Airbus space technology to reach Mars with Nasa's rover

Nasa's Perseverance rover will use Airbus-built weather station and communications antenna when it lands on the red planet

Airbus space technology reaches Mars
Powered by automated translation

When Nasa's next-generation Mars rover Perseverance lands on the surface of the red planet next Thursday, key Airbus technology will be on board.

The French aerospace and defence company's meteorological station will provide scientists with valuable Mars weather data while the High Gain Antenna System will ensure a high-speed communication link with Earth for the duration of the mission, Airbus said in a statement on Tuesday.

Nasa's Mars mission will examine Martian rock and soil in greater detail than ever before in search of evidence of past life on the planet and store, for their subsequent return to Earth, signs or traces of past life.
Perseverance will use seven scientific instruments to study the Martian biological and geological environment, including the Mars Environmental Dynamics Analyser (MEDA) meteorological station that was designed and built by Airbus.
The MEDA instrument will measure several environmental factors using sensors distributed across the rover: wind speed and direction, relative humidity, atmospheric pressure, soil and air temperatures, solar radiation and properties of suspended dust.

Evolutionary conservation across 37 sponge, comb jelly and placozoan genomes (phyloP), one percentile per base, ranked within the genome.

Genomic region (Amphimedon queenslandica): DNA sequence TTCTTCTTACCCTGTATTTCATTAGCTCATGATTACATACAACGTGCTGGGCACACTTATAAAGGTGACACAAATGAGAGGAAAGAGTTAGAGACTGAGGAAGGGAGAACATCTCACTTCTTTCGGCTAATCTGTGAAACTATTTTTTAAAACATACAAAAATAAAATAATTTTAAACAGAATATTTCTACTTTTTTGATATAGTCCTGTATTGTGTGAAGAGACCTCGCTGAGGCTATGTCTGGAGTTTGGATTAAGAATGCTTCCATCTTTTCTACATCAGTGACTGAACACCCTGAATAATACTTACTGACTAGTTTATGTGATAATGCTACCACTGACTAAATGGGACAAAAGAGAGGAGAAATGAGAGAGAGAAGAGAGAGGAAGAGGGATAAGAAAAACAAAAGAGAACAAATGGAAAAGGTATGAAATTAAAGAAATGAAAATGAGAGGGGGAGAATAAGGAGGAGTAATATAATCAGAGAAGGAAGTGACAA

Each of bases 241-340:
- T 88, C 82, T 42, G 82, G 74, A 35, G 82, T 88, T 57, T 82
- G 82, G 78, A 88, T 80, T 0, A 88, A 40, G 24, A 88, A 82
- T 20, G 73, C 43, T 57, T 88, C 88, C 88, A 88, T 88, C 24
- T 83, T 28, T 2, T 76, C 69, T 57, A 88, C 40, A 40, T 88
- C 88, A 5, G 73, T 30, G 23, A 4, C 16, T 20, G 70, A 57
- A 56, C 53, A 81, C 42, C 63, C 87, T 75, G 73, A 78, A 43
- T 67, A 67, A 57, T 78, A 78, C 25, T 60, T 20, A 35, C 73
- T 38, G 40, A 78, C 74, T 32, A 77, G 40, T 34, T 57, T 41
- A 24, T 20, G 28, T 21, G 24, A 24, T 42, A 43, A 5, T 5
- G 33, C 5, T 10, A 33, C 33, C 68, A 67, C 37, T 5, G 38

These parameters will also be key when making the autonomous decision on whether to release the Ingenuity helicopter on board the rover.

MEDA is the third Martian environmental station led by Airbus.

The first was on board the Curiosity rover in 2012, known as Rover Environmental Monitoring Station (REMS), and the second on InSight in 2018, called Temperature and Wind for InSight (Twins).
All data from Perseverance's discoveries will be sent to Earth through the high gain antenna system designed and built by Airbus.

The antenna will directly send scientific data generated by the different instruments and information on the health status of the rover, without the need for intermediate links such as orbiters.

In addition, the vehicle will receive daily instructions from Earth with tasks for the day, Airbus said. As the antenna is steerable, it can send a “beam” of information pointing directly at the Earth without moving the vehicle, which contributes to energy savings.

Perseverance will also test technologies to help pave the way for future human exploration of Mars, such as generating oxygen from carbon dioxide in the atmosphere or the first flight of a small helicopter on another planet.